odical epidemics that have passed over the
country. They always breed demagogy.
Men are still living who can remember
when people were run mad over the morus
multkatulis and everybody was going to
get rich off mulberry leaves. Mulberry
loaves are a surer foundation for a fortune
than fiat money."
Division from Iudiuna Already on
the Ground The Knights us u
3Illltary tirfttinizntlon.
CLEVELAND, O., Aug. 23.-Great crowds
of visitors were attracted to the Knights
of Pythias encampment to-day, it being
estimated that fifty thousand spectators
witnessed the dress parade of the Second
(Ohio) Regiment this afternoon. This Is
the only full regiment yet at the camp,
but It is expected that all the Ohio Knights
will le here by to-morrow. Among the di
visions which arrived to-day were those
from Pittsburg. Allegheny and Lancaster,
Pa., and Muncle, Ind., and the first battal
ion of the First Regiment from Charleston
and Parkersburg, W. Va. To-morrow aft
ernoon at 4 o'clock Director-general Day,
of the centennial commission, will formally
turn over the camp to Major General car
nahan. The exercises at the camp this aft
ernoon consisted of the dress parade and a
sacred band concert. This evening many
of the visiting Knights attended services at
the Epworth Memorial M. E. Church, and
listened to an appropriate sermon by the
Among the attractions at the camp is
Lafayette (Ind.) Division of the Uniform
Bank, which has won more prizes than any
other division in the country, even though
It has not competed in prize drills In eight
years. There is also present the crack
division from Hastings, Mich. Both of
these divisions will be in the parade and
competitive drill.
Major General Caruahan, in speaking to
day of the Knights as a military organi
zation, said it was part of the unwritten
law of the order that the Knights should
respond to-the call of the government in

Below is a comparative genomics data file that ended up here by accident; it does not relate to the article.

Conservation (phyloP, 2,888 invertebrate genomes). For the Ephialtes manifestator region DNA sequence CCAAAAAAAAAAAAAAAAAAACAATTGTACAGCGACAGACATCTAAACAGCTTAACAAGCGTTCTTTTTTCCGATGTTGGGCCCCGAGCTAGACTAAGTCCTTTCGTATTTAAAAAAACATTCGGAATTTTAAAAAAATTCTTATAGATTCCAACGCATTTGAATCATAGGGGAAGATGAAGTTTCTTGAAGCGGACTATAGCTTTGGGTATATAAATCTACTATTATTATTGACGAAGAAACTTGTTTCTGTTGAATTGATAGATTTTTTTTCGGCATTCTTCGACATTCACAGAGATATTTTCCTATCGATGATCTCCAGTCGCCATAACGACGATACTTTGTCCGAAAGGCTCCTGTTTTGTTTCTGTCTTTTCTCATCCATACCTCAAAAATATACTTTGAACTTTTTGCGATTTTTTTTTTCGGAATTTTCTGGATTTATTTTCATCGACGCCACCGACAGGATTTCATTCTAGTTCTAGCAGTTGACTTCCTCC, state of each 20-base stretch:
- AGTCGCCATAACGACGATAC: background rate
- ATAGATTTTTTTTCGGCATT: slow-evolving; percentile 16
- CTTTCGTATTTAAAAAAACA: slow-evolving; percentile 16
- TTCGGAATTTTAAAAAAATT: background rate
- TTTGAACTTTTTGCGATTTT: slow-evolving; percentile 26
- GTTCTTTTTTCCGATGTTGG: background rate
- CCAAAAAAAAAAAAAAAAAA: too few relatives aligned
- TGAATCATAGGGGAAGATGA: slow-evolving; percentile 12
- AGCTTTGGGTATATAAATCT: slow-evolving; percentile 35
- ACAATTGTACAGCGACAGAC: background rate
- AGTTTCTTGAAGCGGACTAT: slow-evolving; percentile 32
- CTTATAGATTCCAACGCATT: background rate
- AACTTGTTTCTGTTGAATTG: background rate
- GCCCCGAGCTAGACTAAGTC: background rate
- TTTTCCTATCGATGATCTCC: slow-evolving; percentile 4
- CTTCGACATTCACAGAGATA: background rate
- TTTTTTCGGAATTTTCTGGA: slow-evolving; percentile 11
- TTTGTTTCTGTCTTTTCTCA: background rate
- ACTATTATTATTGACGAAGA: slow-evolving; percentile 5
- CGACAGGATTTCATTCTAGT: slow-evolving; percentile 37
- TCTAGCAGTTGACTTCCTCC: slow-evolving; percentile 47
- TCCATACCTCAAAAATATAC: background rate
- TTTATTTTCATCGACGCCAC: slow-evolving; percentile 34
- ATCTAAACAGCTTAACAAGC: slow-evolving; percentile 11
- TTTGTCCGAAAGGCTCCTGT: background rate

time of need, especially if It was necessary
to repel an invasion by a foreign foe. The
Knights were not In any sense guardsmen,
he said, and they would not take part In
internal dissensions unless It was necessary
to preserve order and uphold the laws.
Supreme Chancellor Bichle. in speaking
to-day of the policy of the order, said there
woum probably be no change. "Trie same
lessons that it teaches men to-day," he
said, "will be good for men a thousand
years hence. No great question of policy
will be debated at the present session of
the Supreme Lodge. The German question
and the saloon question were both finally
settled, and in a definite, decided and plain
The Bathbone Sisters, one of the auxil
iary orders of Pythianism, has its head
quarters at the Weddell Hou?e. The most
Important business to come before its meet
ing is the election of a supreme senior.
The leading candidates for the place are
Mrs. J. B. S. Neubert, of Kansas City, and
Mrs. Nellie Scattedgood. of Michigan, and
some lively electioneering in their behalf
is already going on. It is expected that the
headquarters of all the other auxiliary so
cieties will be opened before to-morrow
lllnMtrntluK the Fate tf an Ann That
Got Free und Inlltnlted Clover.
New York Sun.
A certain Ass and a Horse occupied ad
joining stalls in a large Barn. They were
fed on nutritious golden Grain and as much
freshiy-cut Clover as was good for their
Health. This Diet kept them in good con
dition, and made them strong enough to
perform ther Duties to the satisfaction of
the Farmer who owned them. The Ass
however, was continually complaining be
cause his Coat was not so sleek as that
of the Horse.
If a little Clover Is a Good Thing, he
thought, unlimited Clover would make a
bitfger Ass of me. and It Is what I need to
fatten nu up and improve my Coat. Then
he told the Horse that he proposed to eat
up all th1 Clover in the pasture the next